At the end of July a fire named the Copper King started not far from my home in western Montana. After burning for two months and covering about 45 square miles it was finally contained about the end of September and the restrictions on entering the area where it burned were removed. Due mostly to adverse weather conditions, today was the first good chance I had to go into the burn area and look around.
This morning a good friend and I hiked for about two miles into the burned area on USFS road 17354 which branches west off USFS road 887 about 4 miles up Todd Creek from the Little Thompson Road. In the valley the temperatures was in the upper 20’s, and when we left the Jeep, at an elevation of about 4400 feet, it was colder and there was about 4 inches of snow still on the ground left from a storm a couple of days ago. Perfect hiking weather!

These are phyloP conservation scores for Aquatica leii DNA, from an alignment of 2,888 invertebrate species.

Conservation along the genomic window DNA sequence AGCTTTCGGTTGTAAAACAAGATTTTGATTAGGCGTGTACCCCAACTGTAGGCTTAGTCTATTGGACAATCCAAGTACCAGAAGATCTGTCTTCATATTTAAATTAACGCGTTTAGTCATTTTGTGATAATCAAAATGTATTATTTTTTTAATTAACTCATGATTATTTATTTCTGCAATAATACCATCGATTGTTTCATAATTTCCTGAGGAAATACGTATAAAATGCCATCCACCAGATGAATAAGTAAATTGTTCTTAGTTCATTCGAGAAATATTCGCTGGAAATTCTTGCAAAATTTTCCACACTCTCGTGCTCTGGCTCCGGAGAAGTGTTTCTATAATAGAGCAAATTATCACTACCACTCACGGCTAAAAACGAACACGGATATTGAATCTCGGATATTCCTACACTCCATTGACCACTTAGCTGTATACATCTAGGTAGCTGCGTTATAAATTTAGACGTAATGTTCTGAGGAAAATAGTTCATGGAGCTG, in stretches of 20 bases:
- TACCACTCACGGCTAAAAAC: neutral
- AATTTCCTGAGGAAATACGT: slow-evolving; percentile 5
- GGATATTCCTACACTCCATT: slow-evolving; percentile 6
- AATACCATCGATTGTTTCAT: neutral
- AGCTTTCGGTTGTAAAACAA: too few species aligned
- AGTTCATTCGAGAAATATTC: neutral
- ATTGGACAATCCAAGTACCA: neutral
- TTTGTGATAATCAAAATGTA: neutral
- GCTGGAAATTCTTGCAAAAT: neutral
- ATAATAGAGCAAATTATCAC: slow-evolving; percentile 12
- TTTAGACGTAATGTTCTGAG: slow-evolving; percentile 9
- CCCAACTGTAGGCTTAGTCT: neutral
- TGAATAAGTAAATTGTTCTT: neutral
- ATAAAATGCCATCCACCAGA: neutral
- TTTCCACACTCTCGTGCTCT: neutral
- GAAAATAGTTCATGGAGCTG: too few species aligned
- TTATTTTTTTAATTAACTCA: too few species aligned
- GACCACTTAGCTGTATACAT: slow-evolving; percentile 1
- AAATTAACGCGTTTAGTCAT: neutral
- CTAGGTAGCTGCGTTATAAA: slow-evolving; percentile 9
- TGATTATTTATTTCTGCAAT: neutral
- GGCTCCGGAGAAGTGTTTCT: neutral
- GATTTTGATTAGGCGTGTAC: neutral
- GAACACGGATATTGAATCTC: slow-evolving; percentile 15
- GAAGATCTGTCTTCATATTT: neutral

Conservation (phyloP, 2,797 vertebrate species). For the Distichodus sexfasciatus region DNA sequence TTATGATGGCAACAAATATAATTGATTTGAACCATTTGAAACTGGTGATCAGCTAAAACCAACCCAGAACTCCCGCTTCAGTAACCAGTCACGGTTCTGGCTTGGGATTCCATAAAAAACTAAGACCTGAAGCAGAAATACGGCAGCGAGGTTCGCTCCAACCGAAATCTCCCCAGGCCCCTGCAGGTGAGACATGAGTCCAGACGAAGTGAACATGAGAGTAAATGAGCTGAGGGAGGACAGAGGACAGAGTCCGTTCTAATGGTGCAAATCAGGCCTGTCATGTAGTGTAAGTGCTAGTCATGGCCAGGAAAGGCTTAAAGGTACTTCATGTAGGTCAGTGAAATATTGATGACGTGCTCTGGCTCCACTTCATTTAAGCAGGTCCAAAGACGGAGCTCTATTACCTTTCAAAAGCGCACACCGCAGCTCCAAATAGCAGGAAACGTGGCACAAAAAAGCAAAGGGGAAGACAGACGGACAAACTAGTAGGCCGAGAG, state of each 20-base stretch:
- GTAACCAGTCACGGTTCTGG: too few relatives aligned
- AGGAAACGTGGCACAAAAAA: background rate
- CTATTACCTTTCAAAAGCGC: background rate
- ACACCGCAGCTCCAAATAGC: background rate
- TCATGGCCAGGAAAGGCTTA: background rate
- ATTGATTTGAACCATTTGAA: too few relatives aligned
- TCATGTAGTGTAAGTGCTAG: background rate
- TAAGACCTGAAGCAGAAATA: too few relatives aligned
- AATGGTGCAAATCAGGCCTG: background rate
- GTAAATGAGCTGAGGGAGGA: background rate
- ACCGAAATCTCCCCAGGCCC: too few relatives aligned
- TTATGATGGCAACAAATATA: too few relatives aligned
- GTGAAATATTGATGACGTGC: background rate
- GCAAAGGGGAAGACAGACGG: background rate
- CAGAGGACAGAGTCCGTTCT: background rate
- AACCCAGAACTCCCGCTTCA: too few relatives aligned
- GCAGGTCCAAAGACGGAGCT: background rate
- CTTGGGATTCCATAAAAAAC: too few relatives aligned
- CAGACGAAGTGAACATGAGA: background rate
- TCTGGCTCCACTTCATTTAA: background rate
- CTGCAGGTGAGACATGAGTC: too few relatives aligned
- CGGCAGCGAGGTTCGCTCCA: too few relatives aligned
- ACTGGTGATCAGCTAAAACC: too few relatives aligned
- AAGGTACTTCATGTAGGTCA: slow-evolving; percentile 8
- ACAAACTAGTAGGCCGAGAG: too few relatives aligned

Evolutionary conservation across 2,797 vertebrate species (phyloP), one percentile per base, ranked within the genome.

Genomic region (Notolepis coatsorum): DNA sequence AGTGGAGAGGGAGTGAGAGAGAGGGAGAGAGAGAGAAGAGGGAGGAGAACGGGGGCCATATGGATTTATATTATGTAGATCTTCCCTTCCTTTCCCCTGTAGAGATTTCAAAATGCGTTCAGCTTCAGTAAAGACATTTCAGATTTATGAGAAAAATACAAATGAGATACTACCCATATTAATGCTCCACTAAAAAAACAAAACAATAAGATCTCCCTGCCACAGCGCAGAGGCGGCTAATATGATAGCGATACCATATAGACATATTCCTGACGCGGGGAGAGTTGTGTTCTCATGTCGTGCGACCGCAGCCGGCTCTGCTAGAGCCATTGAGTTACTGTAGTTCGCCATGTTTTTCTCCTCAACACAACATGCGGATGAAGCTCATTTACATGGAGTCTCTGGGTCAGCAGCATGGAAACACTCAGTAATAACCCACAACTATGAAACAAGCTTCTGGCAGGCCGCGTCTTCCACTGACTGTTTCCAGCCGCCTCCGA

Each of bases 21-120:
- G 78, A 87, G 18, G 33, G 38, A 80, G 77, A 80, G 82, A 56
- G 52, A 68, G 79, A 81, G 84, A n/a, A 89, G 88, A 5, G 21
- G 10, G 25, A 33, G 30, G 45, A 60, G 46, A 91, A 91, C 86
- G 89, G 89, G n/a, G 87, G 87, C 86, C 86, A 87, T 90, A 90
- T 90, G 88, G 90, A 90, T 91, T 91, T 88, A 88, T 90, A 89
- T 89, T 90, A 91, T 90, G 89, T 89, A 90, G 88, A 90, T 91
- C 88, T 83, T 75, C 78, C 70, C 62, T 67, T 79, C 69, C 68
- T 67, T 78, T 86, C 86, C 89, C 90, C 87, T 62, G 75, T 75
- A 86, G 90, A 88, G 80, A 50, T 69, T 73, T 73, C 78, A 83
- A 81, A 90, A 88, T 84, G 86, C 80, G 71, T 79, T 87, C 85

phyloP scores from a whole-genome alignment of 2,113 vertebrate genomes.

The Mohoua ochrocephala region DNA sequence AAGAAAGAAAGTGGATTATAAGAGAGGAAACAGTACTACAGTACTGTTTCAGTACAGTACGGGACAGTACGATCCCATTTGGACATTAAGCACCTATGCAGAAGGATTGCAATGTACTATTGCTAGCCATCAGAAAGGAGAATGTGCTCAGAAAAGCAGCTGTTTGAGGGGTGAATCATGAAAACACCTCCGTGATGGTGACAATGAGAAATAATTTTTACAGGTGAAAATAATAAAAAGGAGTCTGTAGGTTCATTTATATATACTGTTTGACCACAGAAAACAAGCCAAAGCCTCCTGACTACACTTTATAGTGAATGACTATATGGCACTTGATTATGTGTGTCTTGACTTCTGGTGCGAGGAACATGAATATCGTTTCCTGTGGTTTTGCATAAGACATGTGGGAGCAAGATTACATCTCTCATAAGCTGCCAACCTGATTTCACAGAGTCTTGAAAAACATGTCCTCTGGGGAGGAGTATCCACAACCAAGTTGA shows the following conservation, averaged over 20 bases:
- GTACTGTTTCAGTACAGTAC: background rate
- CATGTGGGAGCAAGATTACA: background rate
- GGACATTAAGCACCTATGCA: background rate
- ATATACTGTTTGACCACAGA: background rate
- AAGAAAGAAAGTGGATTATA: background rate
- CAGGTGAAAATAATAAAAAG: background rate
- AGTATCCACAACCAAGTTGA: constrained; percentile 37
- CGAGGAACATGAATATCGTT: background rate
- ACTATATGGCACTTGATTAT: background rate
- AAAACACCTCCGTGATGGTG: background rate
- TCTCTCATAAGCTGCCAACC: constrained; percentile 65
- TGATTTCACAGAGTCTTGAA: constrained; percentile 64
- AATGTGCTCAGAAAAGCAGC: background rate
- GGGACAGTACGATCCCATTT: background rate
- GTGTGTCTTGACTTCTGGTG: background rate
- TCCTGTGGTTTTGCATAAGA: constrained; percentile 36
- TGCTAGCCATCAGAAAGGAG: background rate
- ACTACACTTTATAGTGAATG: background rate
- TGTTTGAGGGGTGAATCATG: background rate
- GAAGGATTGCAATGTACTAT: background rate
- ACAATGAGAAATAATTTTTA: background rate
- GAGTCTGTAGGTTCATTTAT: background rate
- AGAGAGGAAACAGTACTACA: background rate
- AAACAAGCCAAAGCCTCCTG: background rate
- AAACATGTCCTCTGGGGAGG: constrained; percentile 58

A forest fire is an awesome event, unpredictable, sometimes seemingly whimsical, and its effects are far from understood by even the “experts”. Fire has always been a part of the existence of the forest and part of its natural order. Its aftermath is fascinating to see.
Following are 20 photos taken today on a hike into the Copper King fire burn. The first photo shows a kind of overview of the variety within the area of a large fire, from areas which were extremely hot to areas where the fire left large swaths of vegetation practically untouched. The other photos are pretty much in sequence as we hiked along the road through one of the areas which suffered intense heat and burning. I will follow up later with another post with photos that show some of the variation of fire effects throughout the rest of the area in which we hiked.